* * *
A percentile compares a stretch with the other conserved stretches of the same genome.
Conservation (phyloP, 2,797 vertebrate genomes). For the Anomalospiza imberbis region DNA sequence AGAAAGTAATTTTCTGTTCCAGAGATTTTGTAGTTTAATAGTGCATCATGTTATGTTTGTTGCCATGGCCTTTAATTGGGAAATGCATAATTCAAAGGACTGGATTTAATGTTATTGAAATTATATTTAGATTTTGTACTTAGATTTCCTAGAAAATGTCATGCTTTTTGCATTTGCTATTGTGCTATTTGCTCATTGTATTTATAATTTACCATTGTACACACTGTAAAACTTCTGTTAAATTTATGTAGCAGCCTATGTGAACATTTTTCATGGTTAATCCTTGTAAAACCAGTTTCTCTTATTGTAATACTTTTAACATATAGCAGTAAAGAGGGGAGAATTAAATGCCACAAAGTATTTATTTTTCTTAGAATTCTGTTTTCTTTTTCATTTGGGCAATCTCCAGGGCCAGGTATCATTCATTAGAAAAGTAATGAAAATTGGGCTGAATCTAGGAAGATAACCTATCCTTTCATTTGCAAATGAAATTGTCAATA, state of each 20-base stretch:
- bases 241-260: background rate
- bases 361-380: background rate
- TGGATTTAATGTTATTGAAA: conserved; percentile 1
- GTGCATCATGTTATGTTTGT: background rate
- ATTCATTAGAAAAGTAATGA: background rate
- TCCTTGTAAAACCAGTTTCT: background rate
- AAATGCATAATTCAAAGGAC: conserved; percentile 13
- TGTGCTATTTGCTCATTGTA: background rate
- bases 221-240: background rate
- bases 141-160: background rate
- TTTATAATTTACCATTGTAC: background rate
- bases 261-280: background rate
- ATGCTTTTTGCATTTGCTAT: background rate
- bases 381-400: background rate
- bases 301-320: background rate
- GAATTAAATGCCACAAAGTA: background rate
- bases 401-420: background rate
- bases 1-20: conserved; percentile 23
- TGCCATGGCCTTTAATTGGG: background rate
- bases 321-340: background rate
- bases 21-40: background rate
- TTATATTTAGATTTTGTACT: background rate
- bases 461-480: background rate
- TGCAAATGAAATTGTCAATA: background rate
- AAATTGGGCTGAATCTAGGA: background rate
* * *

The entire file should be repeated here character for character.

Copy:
A percentile compares a stretch with the other conserved stretches of the same genome.
Conservation (phyloP, 2,797 vertebrate genomes). For the Anomalospiza imberbis region DNA sequence AGAAAGTAATTTTCTGTTCCAGAGATTTTGTAGTTTAATAGTGCATCATGTTATGTTTGTTGCCATGGCCTTTAATTGGGAAATGCATAATTCAAAGGACTGGATTTAATGTTATTGAAATTATATTTAGATTTTGTACTTAGATTTCCTAGAAAATGTCATGCTTTTTGCATTTGCTATTGTGCTATTTGCTCATTGTATTTATAATTTACCATTGTACACACTGTAAAACTTCTGTTAAATTTATGTAGCAGCCTATGTGAACATTTTTCATGGTTAATCCTTGTAAAACCAGTTTCTCTTATTGTAATACTTTTAACATATAGCAGTAAAGAGGGGAGAATTAAATGCCACAAAGTATTTATTTTTCTTAGAATTCTGTTTTCTTTTTCATTTGGGCAATCTCCAGGGCCAGGTATCATTCATTAGAAAAGTAATGAAAATTGGGCTGAATCTAGGAAGATAACCTATCCTTTCATTTGCAAATGAAATTGTCAATA, state of each 20-base stretch:
- bases 241-260: background rate
- bases 361-380: background rate
- TGGATTTAATGTTATTGAAA: conserved; percentile 1
- GTGCATCATGTTATGTTTGT: background rate
- ATTCATTAGAAAAGTAATGA: background rate
- TCCTTGTAAAACCAGTTTCT: background rate
- AAATGCATAATTCAAAGGAC: conserved; percentile 13
- TGTGCTATTTGCTCATTGTA: background rate
- bases 221-240: background rate
- bases 141-160: background rate
- TTTATAATTTACCATTGTAC: background rate
- bases 261-280: background rate
- ATGCTTTTTGCATTTGCTAT: background rate
- bases 381-400: background rate
- bases 301-320: background rate
- GAATTAAATGCCACAAAGTA: background rate
- bases 401-420: background rate
- bases 1-20: conserved; percentile 23
- TGCCATGGCCTTTAATTGGG: background rate
- bases 321-340: background rate
- bases 21-40: background rate
- TTATATTTAGATTTTGTACT: background rate
- bases 461-480: background rate
- TGCAAATGAAATTGTCAATA: background rate
- AAATTGGGCTGAATCTAGGA: background rate